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Lymphatic filariasis—lest we forget
  1. Gurvinder P Thami,
  2. Sukhjot Kaur,
  3. Amrinder J Kanwar
  1. Department of Dermatology and Venereology, Government Medical College and Hospital, Chandigarh 160 047, India
  1. Dr Kanwar gmcchd{at}

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Editor,—Lymphatic filariasis is characterised by a wide range of clinical manifestations. In a non-endemic area the diagnosis may be missed unless the index of suspicion is high.Sex Transm Inf 2000;76:321–328

An 18 year old sexually active male presented with a progressively increasing painless nodular swelling in the right inguinal region of 4 months' duration. The patient had an unprotected vaginal contact with a commercial sex worker 6 months earlier. There was no history of genital ulcer or urethral discharge. The general health of the patient was preserved. Examination revealed enlarged right inguinal and external iliac lymph nodes, 1–3 cm in size, firm, mobile, non-tender, and matted with normal overlying skin. Examination of genital, anal, and buccal mucosae was normal. There was no other lymphadenopathy. A differential diagnosis of lymphogranuloma venereum (LGV) and tubercular lymphadenitis was considered. Complete blood count revealed mild leucocytosis and eosinophilia. Renal and hepatic functions, urinalysis, and chest x ray were normal. Mantoux test and VDRL were negative. A complement fixation test for chlamydia group specific antibody was negative. Fine needle aspiration cytology from the nodes revealed reactive hyperplasia with occasional giant cells and microfilariae of Wuchereria bancrofti. Nocturnal blood samples for microfilariae were negative.

The patient was given diethylcarbamazine 100 mg thrice daily for 2 weeks. The lymph nodes regressed and no relapse was observed in 6 months of follow up.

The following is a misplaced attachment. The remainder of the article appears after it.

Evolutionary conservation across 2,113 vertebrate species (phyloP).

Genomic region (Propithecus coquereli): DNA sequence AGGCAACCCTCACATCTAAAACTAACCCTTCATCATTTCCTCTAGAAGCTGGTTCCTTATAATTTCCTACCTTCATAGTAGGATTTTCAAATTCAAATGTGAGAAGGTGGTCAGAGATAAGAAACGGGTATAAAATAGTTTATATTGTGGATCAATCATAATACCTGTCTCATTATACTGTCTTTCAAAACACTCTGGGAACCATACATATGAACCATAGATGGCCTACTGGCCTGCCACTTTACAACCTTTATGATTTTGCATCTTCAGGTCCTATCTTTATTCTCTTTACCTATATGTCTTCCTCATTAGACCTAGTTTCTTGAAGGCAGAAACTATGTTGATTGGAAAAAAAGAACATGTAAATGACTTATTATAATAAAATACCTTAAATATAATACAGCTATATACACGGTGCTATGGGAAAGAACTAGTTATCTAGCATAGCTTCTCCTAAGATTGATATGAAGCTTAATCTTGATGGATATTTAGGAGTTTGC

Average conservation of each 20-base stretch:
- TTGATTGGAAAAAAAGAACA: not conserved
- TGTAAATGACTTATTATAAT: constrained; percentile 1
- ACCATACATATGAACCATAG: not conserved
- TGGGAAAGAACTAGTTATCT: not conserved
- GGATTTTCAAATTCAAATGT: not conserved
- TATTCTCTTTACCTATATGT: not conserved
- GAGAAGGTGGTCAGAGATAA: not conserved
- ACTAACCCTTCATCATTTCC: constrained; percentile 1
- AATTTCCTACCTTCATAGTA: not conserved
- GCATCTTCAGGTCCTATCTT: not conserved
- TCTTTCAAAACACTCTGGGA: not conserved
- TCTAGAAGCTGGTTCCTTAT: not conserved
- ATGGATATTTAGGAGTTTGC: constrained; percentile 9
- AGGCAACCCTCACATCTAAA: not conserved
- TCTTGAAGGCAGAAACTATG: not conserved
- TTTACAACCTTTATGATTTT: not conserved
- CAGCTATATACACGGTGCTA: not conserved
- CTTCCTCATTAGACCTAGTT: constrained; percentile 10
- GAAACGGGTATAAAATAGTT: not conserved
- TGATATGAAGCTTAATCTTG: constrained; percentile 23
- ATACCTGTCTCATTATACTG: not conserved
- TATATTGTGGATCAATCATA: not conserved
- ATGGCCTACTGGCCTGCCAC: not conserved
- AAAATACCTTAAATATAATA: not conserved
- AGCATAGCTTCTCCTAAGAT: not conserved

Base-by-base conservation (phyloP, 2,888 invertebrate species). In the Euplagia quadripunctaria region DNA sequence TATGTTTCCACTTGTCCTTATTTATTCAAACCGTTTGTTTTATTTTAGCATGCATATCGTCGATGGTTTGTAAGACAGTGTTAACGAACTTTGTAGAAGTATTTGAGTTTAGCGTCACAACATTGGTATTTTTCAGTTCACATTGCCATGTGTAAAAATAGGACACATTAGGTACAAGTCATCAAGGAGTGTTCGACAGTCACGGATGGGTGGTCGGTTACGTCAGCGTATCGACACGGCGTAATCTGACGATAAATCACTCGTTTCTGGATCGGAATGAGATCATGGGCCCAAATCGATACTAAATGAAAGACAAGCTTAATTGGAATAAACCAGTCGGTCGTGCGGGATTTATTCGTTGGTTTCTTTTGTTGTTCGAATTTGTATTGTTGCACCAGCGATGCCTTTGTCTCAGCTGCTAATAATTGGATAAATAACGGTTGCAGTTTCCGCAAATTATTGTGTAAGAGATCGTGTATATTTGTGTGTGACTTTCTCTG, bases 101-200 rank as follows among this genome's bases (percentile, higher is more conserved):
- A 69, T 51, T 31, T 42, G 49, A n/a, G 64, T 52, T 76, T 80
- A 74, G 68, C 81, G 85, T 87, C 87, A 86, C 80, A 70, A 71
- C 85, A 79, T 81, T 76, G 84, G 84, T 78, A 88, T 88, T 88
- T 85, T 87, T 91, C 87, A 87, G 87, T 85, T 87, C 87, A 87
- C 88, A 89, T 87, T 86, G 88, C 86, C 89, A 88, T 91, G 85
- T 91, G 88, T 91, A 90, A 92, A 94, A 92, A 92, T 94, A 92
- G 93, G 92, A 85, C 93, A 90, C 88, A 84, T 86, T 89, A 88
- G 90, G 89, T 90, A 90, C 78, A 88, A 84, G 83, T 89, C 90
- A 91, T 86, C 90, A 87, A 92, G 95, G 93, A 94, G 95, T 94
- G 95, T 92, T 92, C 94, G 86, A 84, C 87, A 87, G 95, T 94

The differential diagnosis of inguinal lymphadenopathy in a sexually active male includes syphilis, genital herpes, chancroid, LGV, pyogenic adenitis, tuberculosis, and lymphoma.1 In the present case a diagnosis of LGV was considered in view of a history of sexual contact, painless and non-suppurative lymphadenopathy not apparently preceded by a genital ulcer.

Demonstration of microfilariae was decisive in clinching the diagnosis of filariasis which was not considered in the differential diagnosis. Presentation with inguinal lymphadenopathy is a feature common to both LGV and filariasis. The most frequent manifestation of secondary stage of LGV in men is unilateral inguinal lymphadenopathy which does not suppurate in two thirds of cases.1 Iliac lymphadenopathy often develops in LGV as was observed in our patient.2 Painful enlargement of inguinal lymph nodes with fever is the usual presentation in lymphatic filariasis. Lymphangitis can accompany recurrent attacks. Other complications include orchitis, funiculitis, and epididymitis.3, 4 These were, however, absent in our patient. It is suggested that lymphatic filariasis should be considered in differential diagnosis of inguinal lymphadenopathy even in areas which are not known to be endemic for it. It is otherwise likely to be missed.